Chapayev

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Chapayev (pr.68K), 1950
ussr_cruiser_chapayev.png
AB
RB
SB
General characteristics
Brief
Detailed
5.7/5.7/5.7BR
1184 peopleCrew
14 040.0 tDisplacement
Primary armament
3 x 152 mm/57 B-38 cannon4 x Turret
540 roundsAmmunition
Secondary armament
2 x 100 mm/56 SM-5-1 cannon4 x Turret
600 roundsAmmunition
Anti-aircraft armament
2 x 37 mm twin automatic V-11 cannon14 x Turret
2 800 roundsAmmunition
5 roundsBelt capacity
180 shots/minFire rate
Economy
220 000 Rp icon.pngResearch
610 000 Sl icon.pngPurchase
Sl icon.png/7 000 / 9 079/5 700 / 7 392Repair
180 000 Sl icon.pngCrew training
610 000 Sl icon.pngExperts
1 500 Ge icon.pngAces
× (190) % Rp icon.pngReward for battle

Description

The Chapayev (pr.68K), 1950 is a rank IV Russian cruiser with a battle rating of 5.7 (AB/RB/SB). It was introduced in Update 1.91 "Night Vision".

General info

Survivability and armour

Talk about the vehicle's armour. Note the most well-defended and most vulnerable zones, e.g. the ammo magazine. Evaluate the composition of components and assemblies responsible for movement and manoeuvrability. Evaluate the survivability of the primary and secondary armaments separately. Don't forget to mention the size of the crew, which plays an important role in fleet mechanics. Save tips on preserving survivability for the "Usage in battles" section. If necessary, use a graphical template to show the most well-protected or most vulnerable points in the armour.

Mobility

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Armament

Primary armament

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Secondary armament

Some ships are fitted with weapons of various calibres. Secondary armaments are defined as weapons chosen with the control Select secondary weapon. Evaluate the secondary armaments and give advice on how to use them. Describe the ammunition available for the secondary armament. Provide recommendations on how to use them and which ammunition to choose. Remember that any anti-air armament, even heavy calibre weapons, belong in the next section. If there is no secondary armament, remove this section.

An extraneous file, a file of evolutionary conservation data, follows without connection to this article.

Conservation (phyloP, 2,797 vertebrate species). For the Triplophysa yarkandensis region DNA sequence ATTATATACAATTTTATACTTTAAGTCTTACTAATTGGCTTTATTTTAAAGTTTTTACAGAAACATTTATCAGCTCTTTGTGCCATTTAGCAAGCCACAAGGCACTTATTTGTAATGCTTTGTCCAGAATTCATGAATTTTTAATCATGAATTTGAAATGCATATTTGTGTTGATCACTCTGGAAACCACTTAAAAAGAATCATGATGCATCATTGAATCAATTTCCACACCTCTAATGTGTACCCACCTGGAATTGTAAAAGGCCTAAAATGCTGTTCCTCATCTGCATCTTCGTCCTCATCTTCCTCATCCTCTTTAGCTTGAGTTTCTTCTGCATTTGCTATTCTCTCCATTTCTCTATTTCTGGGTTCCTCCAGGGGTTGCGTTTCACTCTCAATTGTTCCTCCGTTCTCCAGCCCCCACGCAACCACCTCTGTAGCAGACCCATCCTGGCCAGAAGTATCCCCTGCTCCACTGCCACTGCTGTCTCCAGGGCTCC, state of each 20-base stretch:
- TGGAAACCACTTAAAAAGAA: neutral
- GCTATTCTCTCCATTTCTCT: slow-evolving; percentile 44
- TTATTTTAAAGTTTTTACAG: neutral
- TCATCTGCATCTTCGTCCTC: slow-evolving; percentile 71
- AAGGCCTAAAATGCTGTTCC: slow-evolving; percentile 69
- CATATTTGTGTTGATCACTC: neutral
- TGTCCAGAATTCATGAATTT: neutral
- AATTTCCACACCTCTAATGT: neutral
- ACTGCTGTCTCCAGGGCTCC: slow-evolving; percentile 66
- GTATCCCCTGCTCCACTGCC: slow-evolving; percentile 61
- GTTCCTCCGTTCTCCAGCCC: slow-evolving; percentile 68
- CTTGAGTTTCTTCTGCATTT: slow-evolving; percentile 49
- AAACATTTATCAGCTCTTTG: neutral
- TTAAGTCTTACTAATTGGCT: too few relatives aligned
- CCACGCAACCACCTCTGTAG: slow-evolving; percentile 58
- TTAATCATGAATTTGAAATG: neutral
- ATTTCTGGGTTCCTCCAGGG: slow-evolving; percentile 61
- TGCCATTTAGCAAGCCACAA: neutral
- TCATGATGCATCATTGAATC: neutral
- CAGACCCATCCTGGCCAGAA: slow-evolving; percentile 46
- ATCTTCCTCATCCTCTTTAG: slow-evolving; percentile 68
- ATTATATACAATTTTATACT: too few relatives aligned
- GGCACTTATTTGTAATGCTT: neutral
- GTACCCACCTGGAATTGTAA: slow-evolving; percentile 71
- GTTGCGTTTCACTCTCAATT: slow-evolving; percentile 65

Anti-aircraft armament

An important part of the ship's armament responsible for air defence. Anti-aircraft armament is defined by the weapon chosen with the control Select anti-aircraft weapons. Talk about the ship's anti-air cannons and machine guns, the number of guns and their positions, their effective range, and about their overall effectiveness – including against surface targets. If there are no anti-aircraft armaments, remove this section.

Main article: V-11 (37 mm)

Usage in battles

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Pros and cons

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Pros:

Cons:

History

In July 1937, the USSR formally joined the 1936 London Naval Agreement. Having agreed to the restrictions imposed by the treaty, Soviet shipbuilders began developing a new light cruiser design around the treaty limitations. However, it quickly became clear that it wasn’t possible to match the new design against both treaty limitations and naval needs, despite the already applying weight saving measures. As a result, the decision was made to disregard the treaty restrictions in March 1938, with the design already being approved by the following year.

Initially, 26 ships of the Project 68 cruisers were planned for construction. However, initial construction difficulties resulted in only 7 ships being laid down, of which 4 were later launched. The subsequent German invasion in June 1941 led to all work on ships of the Project 68 class to be suspended.

Following the end of WWII, Soviet shipbuilders quickly realized that, due to the appearance of new technologies and tactics, vessels such as the Project 68 ships were no longer suitable for modern naval combat. Thus, the decision was made to restart their construction under a modernized design. The lead ship of this class was the Soviet light cruiser Chapayev.

Chapayev was laid down in October 1939 and launched in April 1941. Having its construction suspended during the war, it was only restarted in the late 1940s, with the ship finally seeing completion and entering service with the Soviet Navy in May 1950. Chapayev served until 1958, before being assigned to support roles leading up to its retirement. In the early 1960s, the ship was ultimately decommissioned from service and was subsequently broken up for scrap in 1964.

- From Devblog

Media

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See also

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  • reference to the series of the ship;
  • links to approximate analogues of other nations and research trees.

External links

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  • topic on the official game forum;
  • encyclopedia page on the ship;
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USSR light cruisers
Krasny Kavkaz · Krasny Krym · Kirov · Chapayev